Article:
Li sat and watched as the girl left to the back. It'd been a while since he'd gone that way himself. Maybe in the future, when his mind wasn't strung out on finding the wolfkin of his last visit. But tonight nothing was happening out of the ordinary - at least not yet.
“What you must do," said Monkey, "is lure the monster from its hiding place, but be certain it is a fight you can survive.” 
― Wu Cheng'en, Monkey: The Journey to the West


He dressed for the event. Nothing like the black and white sported at that fucking ball, but well enough to slip beside the ringleaders of industry and overlords of the illicit. Almaz hadn’t the honor of Ryker Petrovic’s presence since before San Quentin. Before the meltdown. Before the betrayal. Beneath a dark suit was a black button-down shirt and black tie. None would know but him, but Ryker took the extra precaution of wearing a molded, second-skin body armor as well. The thin weave could diffuse the kinetic punch to the gut and only the hardest of fists would leave a bruise. He didn’t intend on entering the ring himself, but in Almaz, who knew what kind of shit might go down. You didn’t need a cage to find yourself in a fight.

He wasn’t the only one wearing black on black. In a place that attracted the sadistic of the most wealthy sort, the morbid scheme was a semi-favored combination. The difference was Ryker was the only one that didn’t give a fuck about impressing the assholes around him. The door-meat took one look at him, and the scars stretched uncomfortably across his face, and turned him away.

He offered them the opportunity to check his ID. Amusement rippled beneath those pink webs when the scan flashed approval. 

Before plunging into the hole that was Almaz’s entrance, he swiped another ID into the man’s system. “My guest tonight.” Ivan’s information was processed. Ryker trusted he’d encounter no resistance.

The grim, empty, industrial exterior gave way soon to a world sound-proofed to that above. Lasers colored the walls. Music thumped in his head. Ryker paused on the threshold, counting heads and body language as second-nature as breathing.

A hellish home he embraced with open arms. The circulation of underground air. The roars feasting on violence. The glitter of viperous eyes. The taunt of frenzy impending.

God it was great to be home.
Ivan woke. He didn't know what time it was. His stomach grumbled. He didn't remember when he actually got in bed, but he must have. Just him naked under the covers, boxers and pants at the foot of the bed. Free.

No hangover either. He checked the time. 4? Too early. His left hand slapped out looking for his wallet. 3 messages. One was work. Ignore. The other was Danya.

Bands constricted across his chest. No. He wouldn't look. But his fingers didn't listen. He stared. The smile was innocent. His brows drew down, the feel of something fighting in his chest. Danya's eyes. Baby teeth in the sweetest smile.

He studied the picture. Tried to find himself. So many maybes. So many nos.

But the picture was a hook. Ivan bled pain. And unlike blood, there was no substitution. No replacement.

He dropped the wallet and felt the tears drip to his ears. And the rage.

His hand flew out, grabbed the wallet. Another message.

A mean smile was on his face. The Tux was good enough. New t shirt though. Then a ride.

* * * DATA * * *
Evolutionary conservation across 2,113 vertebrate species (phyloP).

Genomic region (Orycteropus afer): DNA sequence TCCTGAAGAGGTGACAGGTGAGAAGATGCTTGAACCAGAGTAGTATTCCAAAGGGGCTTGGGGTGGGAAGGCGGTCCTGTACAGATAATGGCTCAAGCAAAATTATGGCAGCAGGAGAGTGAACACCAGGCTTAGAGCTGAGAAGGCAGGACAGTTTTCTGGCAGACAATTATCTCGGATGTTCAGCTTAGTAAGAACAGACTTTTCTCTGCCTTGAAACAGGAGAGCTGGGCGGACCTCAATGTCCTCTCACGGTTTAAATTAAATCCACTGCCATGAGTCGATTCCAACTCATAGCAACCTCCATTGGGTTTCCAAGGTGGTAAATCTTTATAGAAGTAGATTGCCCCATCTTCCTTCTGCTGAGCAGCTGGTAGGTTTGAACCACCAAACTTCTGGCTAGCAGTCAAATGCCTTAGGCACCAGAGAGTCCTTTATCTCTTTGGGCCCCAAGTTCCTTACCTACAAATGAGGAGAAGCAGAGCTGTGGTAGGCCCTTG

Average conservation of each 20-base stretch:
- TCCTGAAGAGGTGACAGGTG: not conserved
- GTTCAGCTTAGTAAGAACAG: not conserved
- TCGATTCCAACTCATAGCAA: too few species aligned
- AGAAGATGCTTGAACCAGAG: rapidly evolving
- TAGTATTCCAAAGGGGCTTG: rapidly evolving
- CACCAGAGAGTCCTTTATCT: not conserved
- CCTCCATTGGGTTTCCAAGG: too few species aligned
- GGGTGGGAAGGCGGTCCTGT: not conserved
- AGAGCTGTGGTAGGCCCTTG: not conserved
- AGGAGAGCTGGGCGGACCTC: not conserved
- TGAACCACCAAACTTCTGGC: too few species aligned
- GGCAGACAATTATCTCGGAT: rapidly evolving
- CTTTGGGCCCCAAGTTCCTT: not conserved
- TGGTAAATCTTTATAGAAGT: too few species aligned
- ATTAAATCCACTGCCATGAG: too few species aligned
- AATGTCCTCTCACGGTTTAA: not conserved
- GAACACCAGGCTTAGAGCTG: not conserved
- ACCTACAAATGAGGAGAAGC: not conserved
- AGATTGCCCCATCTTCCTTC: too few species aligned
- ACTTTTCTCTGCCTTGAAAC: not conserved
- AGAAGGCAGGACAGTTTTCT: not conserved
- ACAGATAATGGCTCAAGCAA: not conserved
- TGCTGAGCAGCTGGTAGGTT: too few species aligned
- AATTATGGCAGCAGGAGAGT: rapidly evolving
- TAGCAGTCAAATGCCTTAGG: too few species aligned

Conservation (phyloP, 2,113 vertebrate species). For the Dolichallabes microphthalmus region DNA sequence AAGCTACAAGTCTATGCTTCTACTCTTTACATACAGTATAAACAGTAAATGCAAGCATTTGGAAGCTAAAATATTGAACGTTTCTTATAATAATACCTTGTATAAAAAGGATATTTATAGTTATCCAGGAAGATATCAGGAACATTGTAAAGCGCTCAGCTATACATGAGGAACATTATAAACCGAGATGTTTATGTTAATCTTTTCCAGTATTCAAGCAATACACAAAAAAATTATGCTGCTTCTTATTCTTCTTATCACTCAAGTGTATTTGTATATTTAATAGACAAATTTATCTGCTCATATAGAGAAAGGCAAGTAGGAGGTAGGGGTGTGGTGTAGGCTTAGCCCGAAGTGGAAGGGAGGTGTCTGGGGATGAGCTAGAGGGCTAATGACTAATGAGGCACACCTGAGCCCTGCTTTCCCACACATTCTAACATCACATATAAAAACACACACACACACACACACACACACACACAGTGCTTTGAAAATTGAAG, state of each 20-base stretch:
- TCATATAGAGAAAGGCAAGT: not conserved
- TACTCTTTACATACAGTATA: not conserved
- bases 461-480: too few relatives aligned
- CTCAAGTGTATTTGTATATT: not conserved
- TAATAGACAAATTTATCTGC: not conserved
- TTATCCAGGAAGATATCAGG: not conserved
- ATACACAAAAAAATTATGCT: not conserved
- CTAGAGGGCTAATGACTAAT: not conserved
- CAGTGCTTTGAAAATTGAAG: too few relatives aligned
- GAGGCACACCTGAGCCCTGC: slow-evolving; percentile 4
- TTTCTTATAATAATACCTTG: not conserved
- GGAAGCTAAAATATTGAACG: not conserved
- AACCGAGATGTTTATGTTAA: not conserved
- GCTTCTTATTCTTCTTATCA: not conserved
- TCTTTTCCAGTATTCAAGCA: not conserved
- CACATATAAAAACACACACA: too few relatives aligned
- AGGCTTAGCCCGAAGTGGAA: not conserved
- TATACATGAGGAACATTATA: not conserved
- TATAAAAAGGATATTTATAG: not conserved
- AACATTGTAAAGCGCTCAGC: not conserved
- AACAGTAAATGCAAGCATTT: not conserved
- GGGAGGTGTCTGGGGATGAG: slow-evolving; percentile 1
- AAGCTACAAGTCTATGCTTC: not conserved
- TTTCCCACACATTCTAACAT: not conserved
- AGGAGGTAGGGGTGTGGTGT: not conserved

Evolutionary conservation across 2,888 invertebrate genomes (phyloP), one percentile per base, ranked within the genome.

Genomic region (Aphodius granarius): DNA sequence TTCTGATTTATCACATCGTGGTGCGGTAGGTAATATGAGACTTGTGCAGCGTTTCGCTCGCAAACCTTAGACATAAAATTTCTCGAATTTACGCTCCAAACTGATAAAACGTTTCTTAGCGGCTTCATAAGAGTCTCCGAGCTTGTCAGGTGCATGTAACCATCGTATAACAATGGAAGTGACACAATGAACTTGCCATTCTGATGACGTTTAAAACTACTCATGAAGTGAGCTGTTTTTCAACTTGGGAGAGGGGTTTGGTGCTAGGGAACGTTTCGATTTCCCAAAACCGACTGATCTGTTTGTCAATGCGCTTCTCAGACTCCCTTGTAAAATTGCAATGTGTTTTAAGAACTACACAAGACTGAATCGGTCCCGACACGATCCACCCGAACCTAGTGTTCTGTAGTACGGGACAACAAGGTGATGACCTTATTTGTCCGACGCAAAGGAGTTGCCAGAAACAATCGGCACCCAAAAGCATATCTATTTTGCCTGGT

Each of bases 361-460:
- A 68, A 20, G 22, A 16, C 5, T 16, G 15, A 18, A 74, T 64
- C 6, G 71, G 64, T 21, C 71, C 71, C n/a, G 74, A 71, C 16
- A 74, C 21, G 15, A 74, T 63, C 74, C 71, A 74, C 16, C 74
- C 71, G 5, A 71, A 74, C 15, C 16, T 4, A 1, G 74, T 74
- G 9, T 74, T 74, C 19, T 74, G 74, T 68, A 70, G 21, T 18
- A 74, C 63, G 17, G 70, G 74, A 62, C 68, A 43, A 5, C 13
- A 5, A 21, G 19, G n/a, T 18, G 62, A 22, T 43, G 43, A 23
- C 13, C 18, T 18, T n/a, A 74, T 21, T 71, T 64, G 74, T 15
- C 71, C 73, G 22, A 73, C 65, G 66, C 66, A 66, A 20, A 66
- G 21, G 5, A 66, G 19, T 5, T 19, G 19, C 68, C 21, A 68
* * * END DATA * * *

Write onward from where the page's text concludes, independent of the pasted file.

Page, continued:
He wanted people to bleed.
She ruined a towel getting dry, then sprayed a liquid bandage on the wound before she got dressed. The coolness soothed, which was honestly more an irritant than the burning pain. The fighting hadn't stretched her; there'd be no pleasantly aching muscles in the morning. 

It made the whole endeavour rather pointless actually. 

Echoes travelled down from above. The screams and grunts were easier to hear here, the music too far above to penetrate. Even lower, in the deepest caverns of this place, was where she knew they kept the cages raised only for special nights; the darker things to titillate and awe, where she might sneak better sport. Nhysa stretched. Above her head the lights flickered while the dark slunk about her heels in a pool of her shadow. The purr of a little body, the curl of a tail to funnel her steps, and then gone. 

She wouldn't normally bother with the patrons; she didn't fight to earn money or curry favour. But the bowels of hell were the best place to put an ear to the city's undercurrents, and that she was curious of. Apparently the dark agreed. 

It hadn't been the plan; she didn't have clothes fit for the occasion, certainly not to shine as anything but the darkest of trinkets. Nhysa might not care for an audience to her sparring, but she did not mind admiring eyes of other kinds. But, tonight, simple black covered her body, svelte against hips, tight against her torso. Plain as night. 

Her hair curled damply at the ends, hanging blunt above her eyes. Freckles dotted the paleness of her cheeks, otherwise unblemished. No one had come close to creeping within her guard tonight. A smirk ticked her lips, gaze catching momentarily on something else in the mirror, hung back in the shadows. She knew if she turned it'd be gone. 

She headed up. 

It was lavish; another world from the rawness of the pits below. Her eyes flickered amongst the crowd, a cursory inspection; shuffling threats from peacocks. She didn't recognise many faces. It was not like she needed to follow the finer currents of Custody politics; she was only the end of the blade, instructed where to point, and upon whose chest to slide inside. Or conversely who to protect with her own beating heart. She didn't only devil in murder after all.